Tuesday, November 30, 2022 from 11:30AM – 1:00PM (ET)
The Global Taiwan Institute (GTI) is pleased to invite you to a seminar titled “Information Operations and Democracy: The Case of Taiwan.” Around the world, authoritarian governments are leveraging information operations to influence the democratic process. As malign entities adapt to evolving social, technological, and political landscapes, the threat of influence operations to democracy is growing more complex.
In many ways, Taiwan’s position as a target of information operation campaigns from the People’s Republic of China (PRC) has made it a canary in the coal mine. For decades, Taipei has been forced to grapple with these continuously evolving threats that have grown in scope and volume. As Taiwan is set to hold its local elections on November 26, the impact of its efforts to combat information operations will be on full display. What can be learned from Taiwan’s strategy to counter malign forces in information operations? How can fellow democracies expect these threats to evolve? Where can Taiwan cooperate with the international community to address these challenges? This panel will discuss what Taiwan has already done to combat information operations and how other democracies can learn from its efforts. This event is organized by the Global Taiwan Institute and supported in part by the Taiwan Foundation for Democracy.
Doors will open at 11:00 AM, and the event will begin at 11:30 AM. If you plan on attending in-person, please RSVP here by November 29, as seating is limited. A light lunch will be provided. Please only register if you would like to attend in-person. Please direct questions or concerns to Program Manager Marshall Reid at firstname.lastname@example.org.
The event will also be broadcast live on our website and on YouTube beginning at 11:30 AM.
**Media: Please contact Marshall Reid at email@example.com if you would like to bring additional crew members or equipment, so that we can be sure to accommodate you.
COVID Procedures: Proof of vaccination will be required at check in. Attendees unable to provide documentation will be required to wear a mask. Masks are optional for vaccinated individuals who are able to provide proof of vaccination.
Poyu Tseng is a researcher at Doublethink Lab. Her research focuses on state-funded disinformation, how it influences people, and how to create a counter-narrative to combat it. She is an activist concerning youth empowerment, human rights, and open government. She is the co-author of the first report that examines the development of open government in Taiwan from 2014 to 2016. Her recent work mainly focuses on conducting capacity-building training in disinformation knowledge and media literacy for Southeast Asia NGOs.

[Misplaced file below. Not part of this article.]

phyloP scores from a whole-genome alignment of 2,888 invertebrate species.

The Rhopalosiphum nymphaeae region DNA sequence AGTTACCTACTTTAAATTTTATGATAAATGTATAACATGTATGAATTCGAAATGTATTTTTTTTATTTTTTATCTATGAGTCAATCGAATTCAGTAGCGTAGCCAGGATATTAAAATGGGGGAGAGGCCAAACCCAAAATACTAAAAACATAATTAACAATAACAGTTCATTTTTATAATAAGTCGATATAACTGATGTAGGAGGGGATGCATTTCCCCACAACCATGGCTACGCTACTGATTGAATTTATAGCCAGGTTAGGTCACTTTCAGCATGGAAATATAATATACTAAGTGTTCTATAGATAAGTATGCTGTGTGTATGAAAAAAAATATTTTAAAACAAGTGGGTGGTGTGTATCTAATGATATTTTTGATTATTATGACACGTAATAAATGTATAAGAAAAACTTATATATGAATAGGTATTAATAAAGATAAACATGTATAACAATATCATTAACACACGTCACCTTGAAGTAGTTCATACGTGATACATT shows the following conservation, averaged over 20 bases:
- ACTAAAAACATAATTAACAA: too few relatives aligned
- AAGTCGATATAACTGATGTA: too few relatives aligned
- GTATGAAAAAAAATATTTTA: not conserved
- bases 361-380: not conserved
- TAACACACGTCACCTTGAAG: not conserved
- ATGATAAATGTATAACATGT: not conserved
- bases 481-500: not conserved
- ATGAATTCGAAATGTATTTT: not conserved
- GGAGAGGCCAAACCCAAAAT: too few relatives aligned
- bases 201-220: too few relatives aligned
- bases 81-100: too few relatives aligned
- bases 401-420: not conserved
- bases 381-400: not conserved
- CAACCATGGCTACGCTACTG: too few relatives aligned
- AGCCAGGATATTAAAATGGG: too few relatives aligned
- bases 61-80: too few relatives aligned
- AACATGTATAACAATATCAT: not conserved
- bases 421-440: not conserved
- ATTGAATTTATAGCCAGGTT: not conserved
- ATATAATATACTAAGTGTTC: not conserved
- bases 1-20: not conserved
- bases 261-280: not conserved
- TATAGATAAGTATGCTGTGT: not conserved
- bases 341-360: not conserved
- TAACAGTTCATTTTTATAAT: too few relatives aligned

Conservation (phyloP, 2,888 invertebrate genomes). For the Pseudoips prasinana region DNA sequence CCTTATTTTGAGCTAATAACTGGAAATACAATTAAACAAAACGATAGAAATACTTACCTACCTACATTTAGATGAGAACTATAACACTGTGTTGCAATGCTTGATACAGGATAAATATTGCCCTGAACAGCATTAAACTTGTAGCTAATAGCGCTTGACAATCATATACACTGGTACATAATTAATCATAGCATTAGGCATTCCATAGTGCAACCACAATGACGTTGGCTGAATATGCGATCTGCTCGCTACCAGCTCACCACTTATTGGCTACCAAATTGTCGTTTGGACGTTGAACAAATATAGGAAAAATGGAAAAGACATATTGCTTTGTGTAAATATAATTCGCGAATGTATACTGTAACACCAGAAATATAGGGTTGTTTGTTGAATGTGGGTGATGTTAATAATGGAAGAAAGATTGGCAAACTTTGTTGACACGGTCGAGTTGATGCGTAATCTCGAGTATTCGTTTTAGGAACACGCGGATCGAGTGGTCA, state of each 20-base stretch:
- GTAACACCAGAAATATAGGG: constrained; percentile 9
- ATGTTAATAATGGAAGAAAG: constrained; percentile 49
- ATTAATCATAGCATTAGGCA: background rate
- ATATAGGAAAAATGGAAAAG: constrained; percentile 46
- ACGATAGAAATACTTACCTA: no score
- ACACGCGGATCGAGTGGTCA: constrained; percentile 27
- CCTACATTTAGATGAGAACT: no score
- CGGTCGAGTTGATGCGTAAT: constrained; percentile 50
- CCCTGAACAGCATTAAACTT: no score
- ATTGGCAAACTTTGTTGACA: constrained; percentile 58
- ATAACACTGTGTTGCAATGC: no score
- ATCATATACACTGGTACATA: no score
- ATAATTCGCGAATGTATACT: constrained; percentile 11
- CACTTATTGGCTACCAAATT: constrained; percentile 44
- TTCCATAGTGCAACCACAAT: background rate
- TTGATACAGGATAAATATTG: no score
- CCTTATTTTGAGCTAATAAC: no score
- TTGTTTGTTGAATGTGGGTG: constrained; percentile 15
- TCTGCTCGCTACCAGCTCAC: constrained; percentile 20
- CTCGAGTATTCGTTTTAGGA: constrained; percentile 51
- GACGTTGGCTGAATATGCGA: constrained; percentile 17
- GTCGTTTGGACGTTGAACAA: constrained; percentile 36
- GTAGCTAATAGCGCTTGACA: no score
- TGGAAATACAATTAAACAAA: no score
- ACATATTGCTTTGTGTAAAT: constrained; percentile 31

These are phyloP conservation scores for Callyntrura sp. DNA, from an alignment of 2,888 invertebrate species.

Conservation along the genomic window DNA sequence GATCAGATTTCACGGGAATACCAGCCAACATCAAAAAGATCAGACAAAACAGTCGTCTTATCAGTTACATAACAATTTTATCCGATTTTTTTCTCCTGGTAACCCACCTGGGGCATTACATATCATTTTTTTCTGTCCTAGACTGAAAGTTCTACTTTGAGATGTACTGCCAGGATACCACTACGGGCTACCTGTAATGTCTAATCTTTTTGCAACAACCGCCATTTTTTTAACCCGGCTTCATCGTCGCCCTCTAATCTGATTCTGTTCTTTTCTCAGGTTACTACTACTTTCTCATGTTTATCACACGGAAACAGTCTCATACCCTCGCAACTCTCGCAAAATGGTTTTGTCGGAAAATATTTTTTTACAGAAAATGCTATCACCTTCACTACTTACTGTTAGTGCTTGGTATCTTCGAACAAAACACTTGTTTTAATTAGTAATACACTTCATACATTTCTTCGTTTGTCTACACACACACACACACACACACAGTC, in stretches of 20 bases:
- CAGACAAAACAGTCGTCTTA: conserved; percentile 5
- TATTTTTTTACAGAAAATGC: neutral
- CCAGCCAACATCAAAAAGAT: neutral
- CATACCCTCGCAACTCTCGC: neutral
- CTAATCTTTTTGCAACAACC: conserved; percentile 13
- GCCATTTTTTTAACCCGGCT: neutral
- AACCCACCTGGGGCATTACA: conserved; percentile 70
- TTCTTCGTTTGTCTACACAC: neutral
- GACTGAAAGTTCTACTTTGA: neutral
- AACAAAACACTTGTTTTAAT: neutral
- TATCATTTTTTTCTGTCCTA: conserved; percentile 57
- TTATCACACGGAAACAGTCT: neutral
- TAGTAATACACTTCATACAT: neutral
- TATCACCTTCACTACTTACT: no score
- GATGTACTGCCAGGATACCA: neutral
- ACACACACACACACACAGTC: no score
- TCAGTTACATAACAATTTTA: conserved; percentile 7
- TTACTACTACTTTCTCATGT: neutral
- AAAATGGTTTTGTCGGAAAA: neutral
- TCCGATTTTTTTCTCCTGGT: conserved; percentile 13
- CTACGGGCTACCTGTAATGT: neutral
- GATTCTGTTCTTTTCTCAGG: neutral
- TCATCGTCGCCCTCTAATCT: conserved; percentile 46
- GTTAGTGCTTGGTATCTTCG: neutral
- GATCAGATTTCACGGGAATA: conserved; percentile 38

Samantha Bradshaw is a scholar of new technology and democracy. She is an Assistant Professor at American University’s School of International Service, and an Associated Faculty member at the Center for Security, Innovation and New Technology (CSINT). Prior to joining AU, Samantha was a Postdoctoral Research Fellow at Stanford University working at the Center for Democracy, Development and the Rule of Law the Digital Civil Society Lab, and the Program for Democracy and the Internet. Her research examines the producers and drivers of disinformation, and how technology—artificial intelligence, automation and big data analytics—enhance and constrain the spread of disinformation online..
Dean Jackson is project manager of the Influence Operations Researchers’ Guild, a component of the Partnership for Countering Influence Operations at the Carnegie Endowment for International Peace. He specializes in how democracies and civil society around the world can respond to disinformation, influence operations, and other challenges to a free, healthy digital public square. From 2013 to 2021, Jackson managed workshops and publications related to disinformation at the International Forum for Democratic Studies, a center for research and analysis within the National Endowment for Democracy. Prior to his time at the National Endowment for Democracy, he worked in external relations at the Atlantic Council. He holds an MA in international relations from the University of Chicago and a BA in political science from Wright State University in Dayton, OH.
Nick Monaco is a disinformation researcher, linguist, and OSINT practitioner. He currently serves as chief innovation officer and director of China research at Miburo Solutions. His primary research focus is Chinese disinformation, particularly as it relates to Taiwan and the cross-Strait context.
Russell Hsiao is the executive director of GTI, senior fellow at The Jamestown Foundation, and adjunct fellow at Pacific Forum. He is a former Penn Kemble fellow at the National Endowment for Democracy and visiting scholar at the University of Tokyo’s Institute for Advanced Studies on Asia. He previously served as a senior research fellow at The Project 2049 Institute and National Security fellow at the Foundation for Defense of Democracies. Prior to those positions he was the editor of China Brief at The Jamestown Foundation from October 2007 to July 2011 and a special associate in the International Cooperation Department at the Taiwan Foundation for Democracy. While in law school, he clerked within the Office of the Chairman at the Federal Communications Commission and the Interagency Trade Enforcement Center at the Office of the US Trade Representative. Hsiao received his JD and certificate from the Law and Technology Institute at the Catholic University of America’s Columbus School of Law where he served as the editor-in-chief of the Catholic University’s Journal of Law and Technology. He received a BA in international studies from the American University’s School of International Service and the University Honors Program.
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